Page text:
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Icon of the West – Beatrice Faumuina

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Beatrice FaumuinaThe accolades keep coming for “Queen Bea”, Beatrice Faumuina ONZM, who now has a Sir Peter Blake Leadership Award acknowledging her as one of six of New Zealand’s outstanding emerging leaders.

The Award recognised Beatrice in her role as CEO of the Best Leadership Academy and Charitable Foundation. The Academy operates in partnership with Auckland University to provide post graduate courses for outstanding emerging leaders of Pacific Islands heritage, that blend business leadership and entrepreneurship.

Sir Peter Blake Trust CEO, Shelley Campbell, said that this year’s award winners have demonstrated “a significant contribution to future proofing New Zealand society”; and that “women, Maori and Pacific leaders are assuming key leadership roles in greater numbers than ever before and achieving remarkable results.”

The Sir Peter Blake Award adds to “Queen Bea’s” ONZN (Officer of the New Zealand Order of Merit), her status as a four times Olympian, four times Commonwealth Games competitor with two golds and a silver, a world championship, a Halberg Award, New Zealand Athlete of the Year (twice) and New Zealand Thrower Of The Year. Off the field, she was a member of the New Zealand Olympic Athletes’ Commission, Athlete Ambassador for the International Association of Athletics Federations and Ambassador for the Special Olympics. Outside of sport she is a Goodwill Ambassador for the United Nations Food and Agriculture Organisation (FAO) and semi-finalist in Dancing with the Stars.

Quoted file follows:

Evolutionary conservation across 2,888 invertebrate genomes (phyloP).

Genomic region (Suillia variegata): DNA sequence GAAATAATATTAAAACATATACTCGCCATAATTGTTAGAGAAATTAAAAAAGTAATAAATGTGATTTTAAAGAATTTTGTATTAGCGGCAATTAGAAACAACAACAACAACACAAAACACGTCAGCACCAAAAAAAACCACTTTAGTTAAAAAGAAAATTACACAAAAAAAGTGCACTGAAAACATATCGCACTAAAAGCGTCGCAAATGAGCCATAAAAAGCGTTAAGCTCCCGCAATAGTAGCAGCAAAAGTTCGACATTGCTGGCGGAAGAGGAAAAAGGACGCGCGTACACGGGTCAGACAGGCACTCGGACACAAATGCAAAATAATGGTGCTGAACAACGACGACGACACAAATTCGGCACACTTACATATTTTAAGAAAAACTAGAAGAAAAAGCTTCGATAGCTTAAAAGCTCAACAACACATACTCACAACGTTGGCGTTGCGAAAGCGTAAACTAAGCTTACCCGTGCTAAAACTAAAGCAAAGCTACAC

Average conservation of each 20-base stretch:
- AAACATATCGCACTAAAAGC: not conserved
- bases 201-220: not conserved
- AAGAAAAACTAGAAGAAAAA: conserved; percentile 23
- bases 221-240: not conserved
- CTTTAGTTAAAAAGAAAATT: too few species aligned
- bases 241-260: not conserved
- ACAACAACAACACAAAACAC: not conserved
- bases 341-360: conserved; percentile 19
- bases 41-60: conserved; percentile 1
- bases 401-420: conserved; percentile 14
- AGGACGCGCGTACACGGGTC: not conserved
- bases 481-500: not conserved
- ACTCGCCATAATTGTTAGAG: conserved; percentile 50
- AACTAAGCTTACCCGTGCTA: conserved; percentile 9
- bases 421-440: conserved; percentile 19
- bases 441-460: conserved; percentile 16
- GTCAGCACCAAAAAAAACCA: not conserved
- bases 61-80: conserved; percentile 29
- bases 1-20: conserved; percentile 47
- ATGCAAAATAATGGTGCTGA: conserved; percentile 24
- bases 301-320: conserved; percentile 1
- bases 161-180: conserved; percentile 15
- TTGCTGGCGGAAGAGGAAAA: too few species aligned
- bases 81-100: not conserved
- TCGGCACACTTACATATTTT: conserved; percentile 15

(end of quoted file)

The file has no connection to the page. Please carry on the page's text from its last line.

That is an already exceptional record of achievement for a woman who is not yet 40.

Beatrice Faumuina set 11 New Zealand discus records over her career, which began when she burst into prominence in 1990 by taking her first New Zealand title as a 16 year old. Two years later she was fifth in the World Junior Championships and in 1994 took the silver medal at her first Commonwealth Games, at Victoria, Canada.

A year after staking her claim to international recognition at Victoria, she became the first, and so far only, New Zealand woman to throw the discus beyond 60 metres, almost guaranteeing her selection for the 1996 Atlanta Olympics. A year after Atlanta, she became world champion with her greatest throw, a massive 66.82 metres and ended the year as Halberg Award winner.

A gold medal followed at the Kuala Lumpur Commonwealths of 1998, and she secured her place as one of New Zealand’s greatest athletes with a second successive Commonwealth Games gold medal four years later, at Manchester. In between she made her second Olympics at Sydney 2000 and in 2002 won the IAAF World Cup in Athens. She led the New Zealand team as flag bearer at the Athens Olympics, and proved she was still a force to be reckoned with, throwing 64.45 metres for seventh place.

After four successive appearances, she bowed out of Commonwealth Games competition after an injury-affected fourth place in Melbourne 2006. Two years later she attended her fourth and last Olympics at Beijing. Even so, this was not quite the last hurrah. After skipping the 2009 World Championships to concentrate on the exams for her Bachelor of Business Studies, she left discus throwing on a winning note the following year, with the gold medal at the Oceania Games and then stepped, apparently seamlessly, out of sport and into her role as the inaugural CEO of the Best Leadership Academy and Charitable Foundation. Having dominated her sport on her own terms for an astonishing 16 years, she has now already risen to the top in an entirely different field of endeavour, with every sign that her post sport achievements will be even more glittering.